Walter "Marty" Smith and his wife, Sarah Smith, seem a little embarrassed about the attention they are getting lately.
"I don't feel like we've done anything really special," Sarah said.
Social workers in Ohio disagree. The Public Children Services Association of Ohio, an association of agencies providing services to children, recently named the Smiths the state's foster family of the year.
The couple will be honored at a banquet next week.
Erie County Job and Family Services officials nominated the Smiths.
They're "amazing" foster parents, give advice and support to other foster families and help recruit foster parents at events, said Aaron Voltz, administrator of the Social Services Unit at Erie County Job and Family Services.
"They are truly an example of people who are dedicated," Voltz said.
The Smiths, reluctant to step into the spotlight, said they agreed to be interviewed and photographed to promote the need for more foster families in Erie County.
It's also helpful to publicize the fact that many foster families do a good job, Marty said.
"You never see anyone in the news, except for negative stuff," he said. "It can be a good experience. It's hurting the kids when everybody shies away from it."
He said he and his wife have a straightforward philosophy.
"They're just kids. Every kid needs love," Marty said. "Kids aren't evil. Kids are what you've shown."
Marty, 42, manages an electrical crew for Valley Electric. His co-workers know him as "Walt." Sarah, 41, is a social worker who provides career advice at EHOVE.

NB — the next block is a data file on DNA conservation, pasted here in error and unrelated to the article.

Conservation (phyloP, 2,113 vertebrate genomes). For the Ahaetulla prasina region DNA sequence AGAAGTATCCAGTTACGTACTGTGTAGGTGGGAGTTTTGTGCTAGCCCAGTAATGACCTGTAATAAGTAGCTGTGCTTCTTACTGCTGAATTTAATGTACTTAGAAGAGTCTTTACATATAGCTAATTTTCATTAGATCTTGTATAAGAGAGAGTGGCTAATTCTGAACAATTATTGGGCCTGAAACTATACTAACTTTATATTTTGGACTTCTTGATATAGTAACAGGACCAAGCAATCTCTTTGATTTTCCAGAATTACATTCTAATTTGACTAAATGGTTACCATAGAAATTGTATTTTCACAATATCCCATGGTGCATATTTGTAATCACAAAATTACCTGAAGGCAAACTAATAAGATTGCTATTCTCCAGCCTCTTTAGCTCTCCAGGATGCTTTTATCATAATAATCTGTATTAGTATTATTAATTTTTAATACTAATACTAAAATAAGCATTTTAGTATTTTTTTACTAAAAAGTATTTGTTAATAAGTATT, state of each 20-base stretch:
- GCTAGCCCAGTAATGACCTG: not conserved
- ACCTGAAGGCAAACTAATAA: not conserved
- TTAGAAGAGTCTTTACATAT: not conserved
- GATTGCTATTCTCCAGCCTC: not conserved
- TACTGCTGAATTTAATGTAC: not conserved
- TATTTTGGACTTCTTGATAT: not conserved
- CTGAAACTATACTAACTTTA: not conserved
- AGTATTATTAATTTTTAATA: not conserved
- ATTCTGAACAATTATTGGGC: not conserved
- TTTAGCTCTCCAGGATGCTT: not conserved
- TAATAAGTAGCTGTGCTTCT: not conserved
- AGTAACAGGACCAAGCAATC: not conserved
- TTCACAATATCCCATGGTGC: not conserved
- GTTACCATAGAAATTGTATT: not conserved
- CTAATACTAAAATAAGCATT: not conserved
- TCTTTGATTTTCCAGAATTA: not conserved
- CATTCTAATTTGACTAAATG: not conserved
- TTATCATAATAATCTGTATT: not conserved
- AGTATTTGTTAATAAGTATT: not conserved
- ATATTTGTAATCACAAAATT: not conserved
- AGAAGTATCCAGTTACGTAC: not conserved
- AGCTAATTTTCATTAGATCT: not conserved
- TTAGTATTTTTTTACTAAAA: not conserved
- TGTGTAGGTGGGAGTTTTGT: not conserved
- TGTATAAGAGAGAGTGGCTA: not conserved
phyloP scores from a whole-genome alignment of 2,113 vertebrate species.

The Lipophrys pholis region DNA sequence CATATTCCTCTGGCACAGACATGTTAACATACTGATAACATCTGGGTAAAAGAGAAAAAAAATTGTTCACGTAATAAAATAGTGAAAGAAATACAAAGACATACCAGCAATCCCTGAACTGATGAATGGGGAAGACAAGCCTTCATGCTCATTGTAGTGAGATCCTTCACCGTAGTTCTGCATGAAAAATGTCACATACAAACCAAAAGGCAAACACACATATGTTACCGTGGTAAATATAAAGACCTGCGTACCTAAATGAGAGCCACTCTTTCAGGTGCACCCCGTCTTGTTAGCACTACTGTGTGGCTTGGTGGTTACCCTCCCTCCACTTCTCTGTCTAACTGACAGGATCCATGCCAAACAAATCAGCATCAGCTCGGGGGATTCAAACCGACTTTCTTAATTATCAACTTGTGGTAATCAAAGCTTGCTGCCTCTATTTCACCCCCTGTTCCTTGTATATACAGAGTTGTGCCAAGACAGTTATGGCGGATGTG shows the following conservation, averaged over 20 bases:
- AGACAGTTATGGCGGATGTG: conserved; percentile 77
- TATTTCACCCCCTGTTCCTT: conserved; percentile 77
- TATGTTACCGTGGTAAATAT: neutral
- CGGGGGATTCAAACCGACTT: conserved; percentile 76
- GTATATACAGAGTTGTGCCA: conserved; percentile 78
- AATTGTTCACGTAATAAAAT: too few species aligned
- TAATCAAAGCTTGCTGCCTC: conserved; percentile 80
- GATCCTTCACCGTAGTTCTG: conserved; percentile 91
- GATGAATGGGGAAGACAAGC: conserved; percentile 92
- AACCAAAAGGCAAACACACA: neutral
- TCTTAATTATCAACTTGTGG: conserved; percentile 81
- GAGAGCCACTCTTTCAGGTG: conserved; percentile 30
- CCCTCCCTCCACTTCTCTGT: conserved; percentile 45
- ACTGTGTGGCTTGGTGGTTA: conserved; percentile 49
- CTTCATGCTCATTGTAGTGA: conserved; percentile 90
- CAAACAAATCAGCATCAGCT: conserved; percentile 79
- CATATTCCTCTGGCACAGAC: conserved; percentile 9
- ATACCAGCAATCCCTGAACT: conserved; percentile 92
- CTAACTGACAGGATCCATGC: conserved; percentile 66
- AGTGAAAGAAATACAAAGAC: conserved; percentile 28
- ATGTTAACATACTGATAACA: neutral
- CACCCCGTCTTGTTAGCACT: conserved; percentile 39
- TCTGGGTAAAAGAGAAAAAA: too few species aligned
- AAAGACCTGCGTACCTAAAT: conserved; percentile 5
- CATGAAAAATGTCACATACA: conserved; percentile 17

The couple have three children: Jacob, 11, Lilly, 11, and Sarah, 8, known as "Sarah Liz" to distinguish her from Mom, who is known as "Sarah Jane."
The family tried calling them Big Sarah and Little Sarah at first, but neither Sarah liked those names.
The two daughters are former foster children the Smiths later adopted.
A framed photograph shows the family the day the adoption was completed. They went to a Japanese steakhouse restaurant to celebrate.
Structure, education and love are stressed in the Smith household.
"Our job is to work," Marty said. "Their job is to learn."
Faith is also a big part of their lives. The Smiths belong to a large local church, The Chapel.
"Our faith has been an important part of it," Sarah said. "Our faith has been a resource."
Church members have provided toys and clothing and offered to baby-sit, the couple said.
Voltz said Job and Family Services hopes more families such as the Smiths will step forward and provide a foster home so kids are able to remain in the same schools and community while they are in the custody of the county.
"We are incredibly eager to get more foster homes," Voltz said. "We have children placed outside of our community because we don't have enough foster homes to meet the needs."
Small stipends are offered to families who will help, he said.
The Smiths said Erie County Job and Family Services provides help and support to families who agree to be foster families.
"You're not really alone," Marty said. "They don't just drop the kid at your house and run away."